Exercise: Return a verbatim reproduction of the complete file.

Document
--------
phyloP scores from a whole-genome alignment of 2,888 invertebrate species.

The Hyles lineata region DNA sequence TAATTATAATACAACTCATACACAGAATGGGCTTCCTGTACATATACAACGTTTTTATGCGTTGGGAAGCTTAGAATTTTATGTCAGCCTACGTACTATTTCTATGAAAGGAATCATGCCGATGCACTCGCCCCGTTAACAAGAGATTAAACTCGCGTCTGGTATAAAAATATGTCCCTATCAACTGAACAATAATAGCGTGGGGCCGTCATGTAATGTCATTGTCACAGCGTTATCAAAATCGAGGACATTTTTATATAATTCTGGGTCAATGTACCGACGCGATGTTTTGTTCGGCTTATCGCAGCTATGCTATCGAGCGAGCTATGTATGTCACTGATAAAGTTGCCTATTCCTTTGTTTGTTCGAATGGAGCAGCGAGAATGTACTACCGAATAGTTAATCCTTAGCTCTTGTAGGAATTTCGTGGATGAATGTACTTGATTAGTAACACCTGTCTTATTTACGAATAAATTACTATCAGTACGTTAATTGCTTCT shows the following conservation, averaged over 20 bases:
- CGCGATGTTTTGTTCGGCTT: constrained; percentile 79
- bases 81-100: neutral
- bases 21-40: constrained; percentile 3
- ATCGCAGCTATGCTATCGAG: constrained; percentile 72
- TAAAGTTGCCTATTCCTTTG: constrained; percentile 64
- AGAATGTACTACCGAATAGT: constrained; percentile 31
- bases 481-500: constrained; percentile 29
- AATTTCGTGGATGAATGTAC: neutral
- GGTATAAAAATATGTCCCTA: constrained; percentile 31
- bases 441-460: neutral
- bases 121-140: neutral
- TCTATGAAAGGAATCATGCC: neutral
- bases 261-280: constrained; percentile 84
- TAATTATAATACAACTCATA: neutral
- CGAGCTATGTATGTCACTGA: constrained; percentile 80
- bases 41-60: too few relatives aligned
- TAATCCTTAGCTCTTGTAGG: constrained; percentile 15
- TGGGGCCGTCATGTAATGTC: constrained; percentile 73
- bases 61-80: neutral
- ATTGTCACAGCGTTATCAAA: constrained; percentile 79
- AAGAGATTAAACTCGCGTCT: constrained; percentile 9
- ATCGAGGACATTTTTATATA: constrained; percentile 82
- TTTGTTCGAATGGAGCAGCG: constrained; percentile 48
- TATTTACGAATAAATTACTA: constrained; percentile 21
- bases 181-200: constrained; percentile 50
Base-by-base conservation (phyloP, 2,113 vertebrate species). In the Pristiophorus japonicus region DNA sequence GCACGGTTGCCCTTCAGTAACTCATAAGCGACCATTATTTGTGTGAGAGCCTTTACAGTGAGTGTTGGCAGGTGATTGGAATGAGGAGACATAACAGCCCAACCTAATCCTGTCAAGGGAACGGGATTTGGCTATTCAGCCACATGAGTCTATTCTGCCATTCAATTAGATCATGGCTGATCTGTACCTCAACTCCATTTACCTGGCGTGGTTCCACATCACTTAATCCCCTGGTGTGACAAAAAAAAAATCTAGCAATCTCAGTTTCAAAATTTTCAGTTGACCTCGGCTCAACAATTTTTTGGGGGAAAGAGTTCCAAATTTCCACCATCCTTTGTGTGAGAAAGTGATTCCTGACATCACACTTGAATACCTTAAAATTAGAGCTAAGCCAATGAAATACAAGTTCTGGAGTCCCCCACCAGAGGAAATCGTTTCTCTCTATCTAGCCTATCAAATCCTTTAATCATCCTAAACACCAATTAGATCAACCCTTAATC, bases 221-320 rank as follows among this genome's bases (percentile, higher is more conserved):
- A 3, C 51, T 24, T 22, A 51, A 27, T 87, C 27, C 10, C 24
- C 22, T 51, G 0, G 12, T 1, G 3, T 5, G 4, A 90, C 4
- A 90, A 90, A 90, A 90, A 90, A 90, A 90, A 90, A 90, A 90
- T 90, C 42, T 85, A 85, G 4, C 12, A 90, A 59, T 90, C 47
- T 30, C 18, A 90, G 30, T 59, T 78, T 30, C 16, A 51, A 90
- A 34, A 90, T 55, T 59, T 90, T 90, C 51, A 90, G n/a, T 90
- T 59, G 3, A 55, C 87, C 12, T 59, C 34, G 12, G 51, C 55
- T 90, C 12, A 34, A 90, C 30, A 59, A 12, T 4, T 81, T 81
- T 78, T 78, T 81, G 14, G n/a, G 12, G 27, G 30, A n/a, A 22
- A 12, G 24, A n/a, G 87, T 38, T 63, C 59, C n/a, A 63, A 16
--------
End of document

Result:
phyloP scores from a whole-genome alignment of 2,888 invertebrate species.

The Hyles lineata region DNA sequence TAATTATAATACAACTCATACACAGAATGGGCTTCCTGTACATATACAACGTTTTTATGCGTTGGGAAGCTTAGAATTTTATGTCAGCCTACGTACTATTTCTATGAAAGGAATCATGCCGATGCACTCGCCCCGTTAACAAGAGATTAAACTCGCGTCTGGTATAAAAATATGTCCCTATCAACTGAACAATAATAGCGTGGGGCCGTCATGTAATGTCATTGTCACAGCGTTATCAAAATCGAGGACATTTTTATATAATTCTGGGTCAATGTACCGACGCGATGTTTTGTTCGGCTTATCGCAGCTATGCTATCGAGCGAGCTATGTATGTCACTGATAAAGTTGCCTATTCCTTTGTTTGTTCGAATGGAGCAGCGAGAATGTACTACCGAATAGTTAATCCTTAGCTCTTGTAGGAATTTCGTGGATGAATGTACTTGATTAGTAACACCTGTCTTATTTACGAATAAATTACTATCAGTACGTTAATTGCTTCT shows the following conservation, averaged over 20 bases:
- CGCGATGTTTTGTTCGGCTT: constrained; percentile 79
- bases 81-100: neutral
- bases 21-40: constrained; percentile 3
- ATCGCAGCTATGCTATCGAG: constrained; percentile 72
- TAAAGTTGCCTATTCCTTTG: constrained; percentile 64
- AGAATGTACTACCGAATAGT: constrained; percentile 31
- bases 481-500: constrained; percentile 29
- AATTTCGTGGATGAATGTAC: neutral
- GGTATAAAAATATGTCCCTA: constrained; percentile 31
- bases 441-460: neutral
- bases 121-140: neutral
- TCTATGAAAGGAATCATGCC: neutral
- bases 261-280: constrained; percentile 84
- TAATTATAATACAACTCATA: neutral
- CGAGCTATGTATGTCACTGA: constrained; percentile 80
- bases 41-60: too few relatives aligned
- TAATCCTTAGCTCTTGTAGG: constrained; percentile 15
- TGGGGCCGTCATGTAATGTC: constrained; percentile 73
- bases 61-80: neutral
- ATTGTCACAGCGTTATCAAA: constrained; percentile 79
- AAGAGATTAAACTCGCGTCT: constrained; percentile 9
- ATCGAGGACATTTTTATATA: constrained; percentile 82
- TTTGTTCGAATGGAGCAGCG: constrained; percentile 48
- TATTTACGAATAAATTACTA: constrained; percentile 21
- bases 181-200: constrained; percentile 50
Base-by-base conservation (phyloP, 2,113 vertebrate species). In the Pristiophorus japonicus region DNA sequence GCACGGTTGCCCTTCAGTAACTCATAAGCGACCATTATTTGTGTGAGAGCCTTTACAGTGAGTGTTGGCAGGTGATTGGAATGAGGAGACATAACAGCCCAACCTAATCCTGTCAAGGGAACGGGATTTGGCTATTCAGCCACATGAGTCTATTCTGCCATTCAATTAGATCATGGCTGATCTGTACCTCAACTCCATTTACCTGGCGTGGTTCCACATCACTTAATCCCCTGGTGTGACAAAAAAAAAATCTAGCAATCTCAGTTTCAAAATTTTCAGTTGACCTCGGCTCAACAATTTTTTGGGGGAAAGAGTTCCAAATTTCCACCATCCTTTGTGTGAGAAAGTGATTCCTGACATCACACTTGAATACCTTAAAATTAGAGCTAAGCCAATGAAATACAAGTTCTGGAGTCCCCCACCAGAGGAAATCGTTTCTCTCTATCTAGCCTATCAAATCCTTTAATCATCCTAAACACCAATTAGATCAACCCTTAATC, bases 221-320 rank as follows among this genome's bases (percentile, higher is more conserved):
- A 3, C 51, T 24, T 22, A 51, A 27, T 87, C 27, C 10, C 24
- C 22, T 51, G 0, G 12, T 1, G 3, T 5, G 4, A 90, C 4
- A 90, A 90, A 90, A 90, A 90, A 90, A 90, A 90, A 90, A 90
- T 90, C 42, T 85, A 85, G 4, C 12, A 90, A 59, T 90, C 47
- T 30, C 18, A 90, G 30, T 59, T 78, T 30, C 16, A 51, A 90
- A 34, A 90, T 55, T 59, T 90, T 90, C 51, A 90, G n/a, T 90
- T 59, G 3, A 55, C 87, C 12, T 59, C 34, G 12, G 51, C 55
- T 90, C 12, A 34, A 90, C 30, A 59, A 12, T 4, T 81, T 81
- T 78, T 78, T 81, G 14, G n/a, G 12, G 27, G 30, A n/a, A 22
- A 12, G 24, A n/a, G 87, T 38, T 63, C 59, C n/a, A 63, A 16